The lunge is a great lower body movement and a staple in our programming at Breakthrough Fitness. It is also a movement that I have seen done very poorly. The poor mechanics usually come from people doing an advanced variation before mastering a previous progression.
Why we incorporate lunges into our strength training programs
- Lunging patterns require mobility through the hips, knees, ankles, feet and toes. Doing them correctly and in a proper progression can help increase mobility in these areas.
- We have the ability to decrease or increase the axial load (compressive force on the spine) with lunges. Which means there is usually a variation for everyone.
- Lunges are a ‘purposeful’ exercise. It’s very easy to see how they can carry over to sports and our daily activities.
- They are done unilaterally (one leg at a time). Most of our daily activity is done transferring our weight from one leg to the other.
- The entire lower body musculature is at work.
- Lunges require balance and coordination.
- Lunges can be done in all three planes of movement.
Sagittal plane – The body moves front to back – sit ups, bicep curls, lunges forward or backwards.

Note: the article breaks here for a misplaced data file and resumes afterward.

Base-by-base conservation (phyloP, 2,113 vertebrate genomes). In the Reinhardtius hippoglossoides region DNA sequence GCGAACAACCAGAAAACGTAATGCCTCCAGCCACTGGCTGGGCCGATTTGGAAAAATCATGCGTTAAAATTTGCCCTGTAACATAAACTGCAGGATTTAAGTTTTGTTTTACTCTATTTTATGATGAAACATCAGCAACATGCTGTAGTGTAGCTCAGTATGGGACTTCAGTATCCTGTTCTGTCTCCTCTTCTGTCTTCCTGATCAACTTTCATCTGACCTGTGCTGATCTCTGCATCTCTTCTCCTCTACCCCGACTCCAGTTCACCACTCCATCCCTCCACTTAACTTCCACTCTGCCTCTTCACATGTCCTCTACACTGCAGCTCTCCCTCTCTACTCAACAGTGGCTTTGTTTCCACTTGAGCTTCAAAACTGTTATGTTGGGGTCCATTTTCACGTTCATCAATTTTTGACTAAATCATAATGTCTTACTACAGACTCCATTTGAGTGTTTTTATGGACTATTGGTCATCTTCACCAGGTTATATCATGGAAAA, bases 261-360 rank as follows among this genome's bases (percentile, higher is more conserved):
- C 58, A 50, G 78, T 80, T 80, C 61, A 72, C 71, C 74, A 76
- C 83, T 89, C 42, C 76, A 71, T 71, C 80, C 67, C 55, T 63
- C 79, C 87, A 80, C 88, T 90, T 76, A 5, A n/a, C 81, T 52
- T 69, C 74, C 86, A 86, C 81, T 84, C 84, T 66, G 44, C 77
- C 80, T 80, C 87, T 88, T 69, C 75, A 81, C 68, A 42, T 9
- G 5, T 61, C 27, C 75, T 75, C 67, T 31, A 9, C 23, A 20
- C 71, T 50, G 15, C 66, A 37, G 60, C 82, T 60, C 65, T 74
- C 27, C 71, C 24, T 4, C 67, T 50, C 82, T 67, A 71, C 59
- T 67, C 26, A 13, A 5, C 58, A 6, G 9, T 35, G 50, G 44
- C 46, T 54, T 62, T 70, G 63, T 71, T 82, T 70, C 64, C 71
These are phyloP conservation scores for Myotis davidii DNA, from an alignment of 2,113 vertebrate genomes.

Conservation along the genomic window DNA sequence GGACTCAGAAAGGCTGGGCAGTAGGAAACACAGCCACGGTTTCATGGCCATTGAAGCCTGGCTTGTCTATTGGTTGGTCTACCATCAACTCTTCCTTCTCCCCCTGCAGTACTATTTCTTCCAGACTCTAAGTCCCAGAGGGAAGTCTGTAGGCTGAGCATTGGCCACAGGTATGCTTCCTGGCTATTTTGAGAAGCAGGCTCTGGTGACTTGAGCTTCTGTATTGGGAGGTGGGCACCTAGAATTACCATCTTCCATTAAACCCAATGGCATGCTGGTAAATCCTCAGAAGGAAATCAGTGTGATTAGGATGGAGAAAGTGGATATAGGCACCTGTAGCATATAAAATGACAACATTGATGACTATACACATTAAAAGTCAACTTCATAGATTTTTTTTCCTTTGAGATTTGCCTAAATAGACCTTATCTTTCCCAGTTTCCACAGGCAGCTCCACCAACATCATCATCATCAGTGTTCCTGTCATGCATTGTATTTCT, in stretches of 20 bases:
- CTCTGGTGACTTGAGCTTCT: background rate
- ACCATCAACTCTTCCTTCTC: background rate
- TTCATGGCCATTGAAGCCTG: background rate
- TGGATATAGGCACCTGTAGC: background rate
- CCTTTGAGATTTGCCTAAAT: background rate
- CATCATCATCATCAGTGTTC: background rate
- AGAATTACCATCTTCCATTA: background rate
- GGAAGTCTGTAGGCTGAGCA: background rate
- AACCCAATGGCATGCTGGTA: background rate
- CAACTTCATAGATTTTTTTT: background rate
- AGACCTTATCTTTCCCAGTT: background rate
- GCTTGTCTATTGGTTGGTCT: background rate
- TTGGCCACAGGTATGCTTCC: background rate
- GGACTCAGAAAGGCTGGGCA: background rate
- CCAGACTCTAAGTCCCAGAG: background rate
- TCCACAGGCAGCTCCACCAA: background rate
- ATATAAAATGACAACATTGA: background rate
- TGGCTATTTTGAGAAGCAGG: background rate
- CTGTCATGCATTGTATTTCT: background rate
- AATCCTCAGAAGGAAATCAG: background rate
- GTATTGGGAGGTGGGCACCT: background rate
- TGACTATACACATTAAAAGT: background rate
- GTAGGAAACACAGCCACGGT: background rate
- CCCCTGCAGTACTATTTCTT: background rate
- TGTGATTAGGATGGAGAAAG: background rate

Frontal plane – The body moves side to side – lateral dumbbell raises, side lunges.
Transverse plane – The body can rotate in each direction – medicine ball side throws, transverse lunges.
Six lunge progressions we use at Breakthrough Fitness
- Stationary lunge
- Reverse lunge
- Bulgarian split squat (rear foot elevated lunge)
- Lateral (side) lunge
- Curtsy lunge
- Transverse lunge
- Build a foundation of strength on both legs (bilateral) doing squats and deadlifts.
- Listen to your body. If you had past knee injuries or deal with knee pain, lunges may not be appropriate for you.
- Master a stationary lunge before progressing to more dynamic versions.
- Be careful with repetitions. Lunges will leave you sore!